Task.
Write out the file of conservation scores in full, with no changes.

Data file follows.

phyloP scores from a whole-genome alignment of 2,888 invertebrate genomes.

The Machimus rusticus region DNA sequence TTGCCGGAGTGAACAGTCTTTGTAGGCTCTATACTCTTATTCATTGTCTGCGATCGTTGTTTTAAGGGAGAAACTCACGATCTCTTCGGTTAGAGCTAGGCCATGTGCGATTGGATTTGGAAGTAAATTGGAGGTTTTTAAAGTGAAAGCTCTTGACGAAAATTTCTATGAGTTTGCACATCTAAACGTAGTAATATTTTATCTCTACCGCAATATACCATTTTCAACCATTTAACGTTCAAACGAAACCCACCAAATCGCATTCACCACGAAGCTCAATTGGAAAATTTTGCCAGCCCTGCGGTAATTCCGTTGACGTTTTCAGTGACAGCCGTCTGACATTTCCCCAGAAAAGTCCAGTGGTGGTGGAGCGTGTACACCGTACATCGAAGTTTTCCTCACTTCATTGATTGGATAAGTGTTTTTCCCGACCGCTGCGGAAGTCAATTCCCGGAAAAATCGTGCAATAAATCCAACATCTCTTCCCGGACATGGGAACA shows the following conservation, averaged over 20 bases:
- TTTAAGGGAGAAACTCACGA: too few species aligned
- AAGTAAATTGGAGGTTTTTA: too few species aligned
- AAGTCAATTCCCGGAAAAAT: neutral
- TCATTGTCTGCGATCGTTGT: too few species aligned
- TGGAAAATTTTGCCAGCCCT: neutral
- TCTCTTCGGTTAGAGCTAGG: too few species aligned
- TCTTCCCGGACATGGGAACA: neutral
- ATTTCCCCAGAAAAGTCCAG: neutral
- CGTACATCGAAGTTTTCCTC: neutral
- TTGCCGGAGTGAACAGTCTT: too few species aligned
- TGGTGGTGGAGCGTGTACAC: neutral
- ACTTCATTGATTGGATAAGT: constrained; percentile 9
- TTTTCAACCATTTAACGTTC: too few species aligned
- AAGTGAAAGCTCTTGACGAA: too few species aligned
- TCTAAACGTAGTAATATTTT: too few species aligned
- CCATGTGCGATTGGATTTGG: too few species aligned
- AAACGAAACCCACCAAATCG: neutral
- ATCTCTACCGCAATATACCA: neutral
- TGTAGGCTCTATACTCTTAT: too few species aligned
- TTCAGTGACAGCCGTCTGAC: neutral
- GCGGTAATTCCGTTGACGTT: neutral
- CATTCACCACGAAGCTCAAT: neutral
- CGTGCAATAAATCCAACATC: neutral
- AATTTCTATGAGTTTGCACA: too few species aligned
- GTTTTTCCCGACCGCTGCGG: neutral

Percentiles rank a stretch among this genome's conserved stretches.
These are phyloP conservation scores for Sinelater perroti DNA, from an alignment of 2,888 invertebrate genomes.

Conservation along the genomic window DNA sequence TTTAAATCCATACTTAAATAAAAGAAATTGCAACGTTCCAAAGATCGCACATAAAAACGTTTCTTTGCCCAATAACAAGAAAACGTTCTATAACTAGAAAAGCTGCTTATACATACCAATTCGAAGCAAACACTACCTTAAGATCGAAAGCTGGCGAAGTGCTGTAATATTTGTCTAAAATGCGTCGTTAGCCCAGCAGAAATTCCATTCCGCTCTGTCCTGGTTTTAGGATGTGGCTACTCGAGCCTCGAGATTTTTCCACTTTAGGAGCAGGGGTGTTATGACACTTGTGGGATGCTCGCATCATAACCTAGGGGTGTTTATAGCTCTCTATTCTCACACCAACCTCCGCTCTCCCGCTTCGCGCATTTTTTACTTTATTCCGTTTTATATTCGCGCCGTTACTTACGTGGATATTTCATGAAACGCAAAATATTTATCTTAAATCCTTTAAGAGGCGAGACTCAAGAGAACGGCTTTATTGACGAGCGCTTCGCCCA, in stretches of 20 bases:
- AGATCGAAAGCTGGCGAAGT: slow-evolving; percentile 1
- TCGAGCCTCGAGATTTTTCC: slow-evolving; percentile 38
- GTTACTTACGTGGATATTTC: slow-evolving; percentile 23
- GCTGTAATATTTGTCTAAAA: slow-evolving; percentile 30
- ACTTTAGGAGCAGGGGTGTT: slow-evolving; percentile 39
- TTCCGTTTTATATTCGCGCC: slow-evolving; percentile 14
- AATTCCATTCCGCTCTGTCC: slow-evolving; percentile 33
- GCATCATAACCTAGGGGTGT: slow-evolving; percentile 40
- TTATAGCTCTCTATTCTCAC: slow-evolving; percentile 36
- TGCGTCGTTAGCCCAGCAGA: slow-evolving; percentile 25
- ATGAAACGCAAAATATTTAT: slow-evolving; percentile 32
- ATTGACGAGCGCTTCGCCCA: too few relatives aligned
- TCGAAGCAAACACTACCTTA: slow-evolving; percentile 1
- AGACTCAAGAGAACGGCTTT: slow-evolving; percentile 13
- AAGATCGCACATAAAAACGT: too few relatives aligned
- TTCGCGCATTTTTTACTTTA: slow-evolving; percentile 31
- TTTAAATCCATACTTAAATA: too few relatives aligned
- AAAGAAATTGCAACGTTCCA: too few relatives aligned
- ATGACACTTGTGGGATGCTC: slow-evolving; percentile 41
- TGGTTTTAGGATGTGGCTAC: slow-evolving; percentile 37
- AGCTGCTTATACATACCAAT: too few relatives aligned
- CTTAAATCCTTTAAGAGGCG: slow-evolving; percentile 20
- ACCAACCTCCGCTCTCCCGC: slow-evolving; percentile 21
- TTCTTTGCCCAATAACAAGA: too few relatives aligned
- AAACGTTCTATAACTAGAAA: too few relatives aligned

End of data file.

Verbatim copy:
phyloP scores from a whole-genome alignment of 2,888 invertebrate genomes.

The Machimus rusticus region DNA sequence TTGCCGGAGTGAACAGTCTTTGTAGGCTCTATACTCTTATTCATTGTCTGCGATCGTTGTTTTAAGGGAGAAACTCACGATCTCTTCGGTTAGAGCTAGGCCATGTGCGATTGGATTTGGAAGTAAATTGGAGGTTTTTAAAGTGAAAGCTCTTGACGAAAATTTCTATGAGTTTGCACATCTAAACGTAGTAATATTTTATCTCTACCGCAATATACCATTTTCAACCATTTAACGTTCAAACGAAACCCACCAAATCGCATTCACCACGAAGCTCAATTGGAAAATTTTGCCAGCCCTGCGGTAATTCCGTTGACGTTTTCAGTGACAGCCGTCTGACATTTCCCCAGAAAAGTCCAGTGGTGGTGGAGCGTGTACACCGTACATCGAAGTTTTCCTCACTTCATTGATTGGATAAGTGTTTTTCCCGACCGCTGCGGAAGTCAATTCCCGGAAAAATCGTGCAATAAATCCAACATCTCTTCCCGGACATGGGAACA shows the following conservation, averaged over 20 bases:
- TTTAAGGGAGAAACTCACGA: too few species aligned
- AAGTAAATTGGAGGTTTTTA: too few species aligned
- AAGTCAATTCCCGGAAAAAT: neutral
- TCATTGTCTGCGATCGTTGT: too few species aligned
- TGGAAAATTTTGCCAGCCCT: neutral
- TCTCTTCGGTTAGAGCTAGG: too few species aligned
- TCTTCCCGGACATGGGAACA: neutral
- ATTTCCCCAGAAAAGTCCAG: neutral
- CGTACATCGAAGTTTTCCTC: neutral
- TTGCCGGAGTGAACAGTCTT: too few species aligned
- TGGTGGTGGAGCGTGTACAC: neutral
- ACTTCATTGATTGGATAAGT: constrained; percentile 9
- TTTTCAACCATTTAACGTTC: too few species aligned
- AAGTGAAAGCTCTTGACGAA: too few species aligned
- TCTAAACGTAGTAATATTTT: too few species aligned
- CCATGTGCGATTGGATTTGG: too few species aligned
- AAACGAAACCCACCAAATCG: neutral
- ATCTCTACCGCAATATACCA: neutral
- TGTAGGCTCTATACTCTTAT: too few species aligned
- TTCAGTGACAGCCGTCTGAC: neutral
- GCGGTAATTCCGTTGACGTT: neutral
- CATTCACCACGAAGCTCAAT: neutral
- CGTGCAATAAATCCAACATC: neutral
- AATTTCTATGAGTTTGCACA: too few species aligned
- GTTTTTCCCGACCGCTGCGG: neutral

Percentiles rank a stretch among this genome's conserved stretches.
These are phyloP conservation scores for Sinelater perroti DNA, from an alignment of 2,888 invertebrate genomes.

Conservation along the genomic window DNA sequence TTTAAATCCATACTTAAATAAAAGAAATTGCAACGTTCCAAAGATCGCACATAAAAACGTTTCTTTGCCCAATAACAAGAAAACGTTCTATAACTAGAAAAGCTGCTTATACATACCAATTCGAAGCAAACACTACCTTAAGATCGAAAGCTGGCGAAGTGCTGTAATATTTGTCTAAAATGCGTCGTTAGCCCAGCAGAAATTCCATTCCGCTCTGTCCTGGTTTTAGGATGTGGCTACTCGAGCCTCGAGATTTTTCCACTTTAGGAGCAGGGGTGTTATGACACTTGTGGGATGCTCGCATCATAACCTAGGGGTGTTTATAGCTCTCTATTCTCACACCAACCTCCGCTCTCCCGCTTCGCGCATTTTTTACTTTATTCCGTTTTATATTCGCGCCGTTACTTACGTGGATATTTCATGAAACGCAAAATATTTATCTTAAATCCTTTAAGAGGCGAGACTCAAGAGAACGGCTTTATTGACGAGCGCTTCGCCCA, in stretches of 20 bases:
- AGATCGAAAGCTGGCGAAGT: slow-evolving; percentile 1
- TCGAGCCTCGAGATTTTTCC: slow-evolving; percentile 38
- GTTACTTACGTGGATATTTC: slow-evolving; percentile 23
- GCTGTAATATTTGTCTAAAA: slow-evolving; percentile 30
- ACTTTAGGAGCAGGGGTGTT: slow-evolving; percentile 39
- TTCCGTTTTATATTCGCGCC: slow-evolving; percentile 14
- AATTCCATTCCGCTCTGTCC: slow-evolving; percentile 33
- GCATCATAACCTAGGGGTGT: slow-evolving; percentile 40
- TTATAGCTCTCTATTCTCAC: slow-evolving; percentile 36
- TGCGTCGTTAGCCCAGCAGA: slow-evolving; percentile 25
- ATGAAACGCAAAATATTTAT: slow-evolving; percentile 32
- ATTGACGAGCGCTTCGCCCA: too few relatives aligned
- TCGAAGCAAACACTACCTTA: slow-evolving; percentile 1
- AGACTCAAGAGAACGGCTTT: slow-evolving; percentile 13
- AAGATCGCACATAAAAACGT: too few relatives aligned
- TTCGCGCATTTTTTACTTTA: slow-evolving; percentile 31
- TTTAAATCCATACTTAAATA: too few relatives aligned
- AAAGAAATTGCAACGTTCCA: too few relatives aligned
- ATGACACTTGTGGGATGCTC: slow-evolving; percentile 41
- TGGTTTTAGGATGTGGCTAC: slow-evolving; percentile 37
- AGCTGCTTATACATACCAAT: too few relatives aligned
- CTTAAATCCTTTAAGAGGCG: slow-evolving; percentile 20
- ACCAACCTCCGCTCTCCCGC: slow-evolving; percentile 21
- TTCTTTGCCCAATAACAAGA: too few relatives aligned
- AAACGTTCTATAACTAGAAA: too few relatives aligned